Top and side view showing the difference in the way that a normal DNA repair glycosylase
enzyme (AAG) and the new enzyme (AlkD) recognize a damaged DNA base. The AAG enzyme
bends the DNA in way that forces the damaged base to rotate from its normal position inside the
double helix to an outside position where the enzyme binds to it and removes it. In contrast,
the AlkD enzyme senses the chemical features of the damaged base through the DNA backbone,
without physically contacting the damaged base itself. The enzymes are shown in grey, the DNA
backbone is orange, normal DNA base pairs are yellow, the damaged base is purple and its pair
base is green. (Brandt Eichman / Vanderbilt)
(October 30, 2015) This year’s Nobel Prize in chemistry was given to three scientists who each focused on one piece of the DNA repair puzzle. Now a new study, reported online Oct. 28 in the journal Nature, reports the discovery of a new class of DNA repair enzyme.
When the structure of DNA was first discovered, scientists imagined it to be extremely chemically stable, which allowed it to act as a blueprint for passing the basic traits of parents along to their offspring. Although this view has remained prevalent among the public, biologists have since learned that the double helix is in fact a highly reactive molecule that is constantly being damaged and that cells must make unceasing repair efforts to protect the genetic information that it contains.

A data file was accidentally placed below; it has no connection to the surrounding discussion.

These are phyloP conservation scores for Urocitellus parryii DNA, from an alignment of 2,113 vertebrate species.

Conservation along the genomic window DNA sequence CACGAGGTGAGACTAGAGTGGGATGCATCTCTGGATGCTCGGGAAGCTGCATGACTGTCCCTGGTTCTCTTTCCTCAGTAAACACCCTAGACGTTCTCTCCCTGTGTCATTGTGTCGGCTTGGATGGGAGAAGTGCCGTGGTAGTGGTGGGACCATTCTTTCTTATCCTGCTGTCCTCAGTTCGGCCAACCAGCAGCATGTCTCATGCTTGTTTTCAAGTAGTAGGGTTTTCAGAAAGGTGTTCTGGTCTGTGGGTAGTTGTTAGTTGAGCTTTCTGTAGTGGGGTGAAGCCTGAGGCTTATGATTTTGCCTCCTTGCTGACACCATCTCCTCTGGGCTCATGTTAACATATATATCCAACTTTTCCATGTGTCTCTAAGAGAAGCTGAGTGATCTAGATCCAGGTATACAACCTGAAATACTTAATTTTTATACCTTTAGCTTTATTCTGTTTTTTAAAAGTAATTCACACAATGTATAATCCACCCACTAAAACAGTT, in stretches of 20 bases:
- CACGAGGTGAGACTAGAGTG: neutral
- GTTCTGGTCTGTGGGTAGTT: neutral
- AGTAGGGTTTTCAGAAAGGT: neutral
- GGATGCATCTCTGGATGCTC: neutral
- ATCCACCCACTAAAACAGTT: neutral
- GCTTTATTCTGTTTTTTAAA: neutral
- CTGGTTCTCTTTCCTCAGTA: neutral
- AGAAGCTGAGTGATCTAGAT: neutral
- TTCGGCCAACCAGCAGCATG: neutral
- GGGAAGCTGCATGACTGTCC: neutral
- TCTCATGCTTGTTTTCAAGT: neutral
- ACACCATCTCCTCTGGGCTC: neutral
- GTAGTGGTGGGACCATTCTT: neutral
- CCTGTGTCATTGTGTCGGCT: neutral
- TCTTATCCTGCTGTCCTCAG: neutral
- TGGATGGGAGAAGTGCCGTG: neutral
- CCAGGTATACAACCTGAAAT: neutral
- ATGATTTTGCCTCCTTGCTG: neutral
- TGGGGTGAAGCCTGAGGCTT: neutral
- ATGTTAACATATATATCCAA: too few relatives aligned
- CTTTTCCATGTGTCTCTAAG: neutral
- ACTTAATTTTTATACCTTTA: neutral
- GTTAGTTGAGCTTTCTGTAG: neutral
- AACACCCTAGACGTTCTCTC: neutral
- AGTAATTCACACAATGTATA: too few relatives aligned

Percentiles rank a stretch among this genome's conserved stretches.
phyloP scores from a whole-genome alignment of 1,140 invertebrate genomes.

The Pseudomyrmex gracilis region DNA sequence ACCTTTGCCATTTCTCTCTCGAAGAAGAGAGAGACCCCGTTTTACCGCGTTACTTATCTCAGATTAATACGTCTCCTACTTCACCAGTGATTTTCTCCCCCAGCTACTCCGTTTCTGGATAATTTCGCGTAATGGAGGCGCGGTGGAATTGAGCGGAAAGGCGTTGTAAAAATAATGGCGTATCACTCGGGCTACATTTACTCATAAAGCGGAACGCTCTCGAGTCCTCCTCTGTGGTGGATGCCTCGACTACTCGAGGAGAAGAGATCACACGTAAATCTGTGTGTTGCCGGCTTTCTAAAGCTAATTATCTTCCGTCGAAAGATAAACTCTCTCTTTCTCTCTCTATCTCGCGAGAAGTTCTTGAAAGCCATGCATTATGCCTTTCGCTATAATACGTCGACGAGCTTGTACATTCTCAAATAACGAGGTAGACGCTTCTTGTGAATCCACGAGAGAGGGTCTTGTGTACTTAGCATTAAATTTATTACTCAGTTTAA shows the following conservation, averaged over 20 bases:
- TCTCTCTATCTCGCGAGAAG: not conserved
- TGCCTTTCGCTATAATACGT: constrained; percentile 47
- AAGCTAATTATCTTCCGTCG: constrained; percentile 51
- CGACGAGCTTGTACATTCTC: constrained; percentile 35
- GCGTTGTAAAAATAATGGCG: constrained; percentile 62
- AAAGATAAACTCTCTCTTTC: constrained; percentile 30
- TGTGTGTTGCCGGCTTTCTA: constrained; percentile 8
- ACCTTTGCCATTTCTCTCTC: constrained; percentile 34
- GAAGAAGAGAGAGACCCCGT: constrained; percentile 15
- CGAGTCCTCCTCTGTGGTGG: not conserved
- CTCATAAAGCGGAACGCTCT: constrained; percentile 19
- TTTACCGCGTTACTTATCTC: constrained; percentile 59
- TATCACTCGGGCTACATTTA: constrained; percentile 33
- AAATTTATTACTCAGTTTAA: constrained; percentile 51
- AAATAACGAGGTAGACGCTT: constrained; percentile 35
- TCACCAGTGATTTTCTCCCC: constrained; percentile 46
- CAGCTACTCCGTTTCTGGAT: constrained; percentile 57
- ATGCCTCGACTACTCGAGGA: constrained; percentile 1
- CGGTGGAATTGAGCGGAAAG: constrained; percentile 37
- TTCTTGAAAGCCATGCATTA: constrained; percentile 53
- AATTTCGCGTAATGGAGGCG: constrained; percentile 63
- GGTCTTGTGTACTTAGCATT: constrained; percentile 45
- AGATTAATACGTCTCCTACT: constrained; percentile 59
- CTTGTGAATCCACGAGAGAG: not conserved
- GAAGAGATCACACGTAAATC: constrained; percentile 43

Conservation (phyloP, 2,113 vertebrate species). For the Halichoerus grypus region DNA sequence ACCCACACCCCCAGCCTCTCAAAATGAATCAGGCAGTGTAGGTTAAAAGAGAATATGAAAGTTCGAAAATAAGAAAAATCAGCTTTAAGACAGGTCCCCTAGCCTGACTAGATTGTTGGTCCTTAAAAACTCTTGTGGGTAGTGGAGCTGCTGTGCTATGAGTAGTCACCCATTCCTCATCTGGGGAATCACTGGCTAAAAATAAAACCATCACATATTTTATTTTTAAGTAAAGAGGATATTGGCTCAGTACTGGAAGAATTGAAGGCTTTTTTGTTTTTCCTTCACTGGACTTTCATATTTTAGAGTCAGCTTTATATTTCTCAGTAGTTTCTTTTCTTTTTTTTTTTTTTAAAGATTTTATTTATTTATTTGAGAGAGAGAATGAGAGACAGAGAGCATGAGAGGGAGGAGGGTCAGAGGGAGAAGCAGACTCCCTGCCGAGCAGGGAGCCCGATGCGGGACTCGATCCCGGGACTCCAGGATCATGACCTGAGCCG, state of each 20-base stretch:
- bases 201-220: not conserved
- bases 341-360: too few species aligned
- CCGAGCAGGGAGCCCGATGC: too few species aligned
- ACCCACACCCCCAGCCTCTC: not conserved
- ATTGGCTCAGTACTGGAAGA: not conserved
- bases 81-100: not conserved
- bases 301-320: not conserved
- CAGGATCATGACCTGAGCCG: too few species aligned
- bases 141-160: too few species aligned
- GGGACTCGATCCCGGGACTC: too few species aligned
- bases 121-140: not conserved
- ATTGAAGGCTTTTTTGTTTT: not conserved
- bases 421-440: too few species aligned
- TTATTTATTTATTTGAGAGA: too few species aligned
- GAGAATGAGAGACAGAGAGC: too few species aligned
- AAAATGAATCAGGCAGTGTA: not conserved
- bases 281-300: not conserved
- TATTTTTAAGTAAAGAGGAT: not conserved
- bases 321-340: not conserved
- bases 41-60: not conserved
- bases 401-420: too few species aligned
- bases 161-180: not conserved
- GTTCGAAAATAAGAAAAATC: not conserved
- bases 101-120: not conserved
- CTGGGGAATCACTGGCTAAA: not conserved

“It’s a double-edged sword,” said Brandt Eichman, associate professor of biological sciences and biochemistry at Vanderbilt University, who headed the research team that made the new discovery. “If DNA were too reactive then it wouldn’t be capable of storing genetic information. But, if it were too stable, then it wouldn’t allow organisms to evolve.”
The DNA double-helix has a spiral staircase structure with the outer edges made from sugar and phosphate molecules joined by stair steps composed of pairs of four nucleotide bases (adenine, cytosine, guanine and thymine) that serve as the basic letters in the genetic code.
There are two basic sources of DNA damage or lesions: environmental sources including ultraviolet light, toxic chemicals and ionizing radiation and internal sources, including a number of the cell’s own metabolites (the chemicals it produces during normal metabolism), reactive oxygen species and even water.
The new type of DNA repair enzyme, AlkD on the left, can identify and remove a damaged DNA base
without forcing it to physically "flip" to the outside of the DNA backbone, which is how all the other
DNA repair enzymes in its family work, as illustrated by the human AAG enzyme on the right. The
enzymes are shown in grey, the DNA backbone is orange, normal DNA base pairs are yellow, the
damaged base is blue and its pair base is green. (Brandt Eichman / Vanderbilt)
“More than 10,000 DNA damage events occur each day in every cell in the human body that must be repaired for DNA to function properly,” said first author Elwood Mullins, a postdoctoral research associate in the Eichman lab.
The newly discovered DNA repair enzyme is a DNA glycosylase, a family of enzymes discovered by Tomas Lindahl, who received this year’s Nobel prize for recognizing that these enzymes removed damaged DNA bases through a process called base-excision repair. It was the first of about 10 different DNA repair pathways that biologists have identified to date.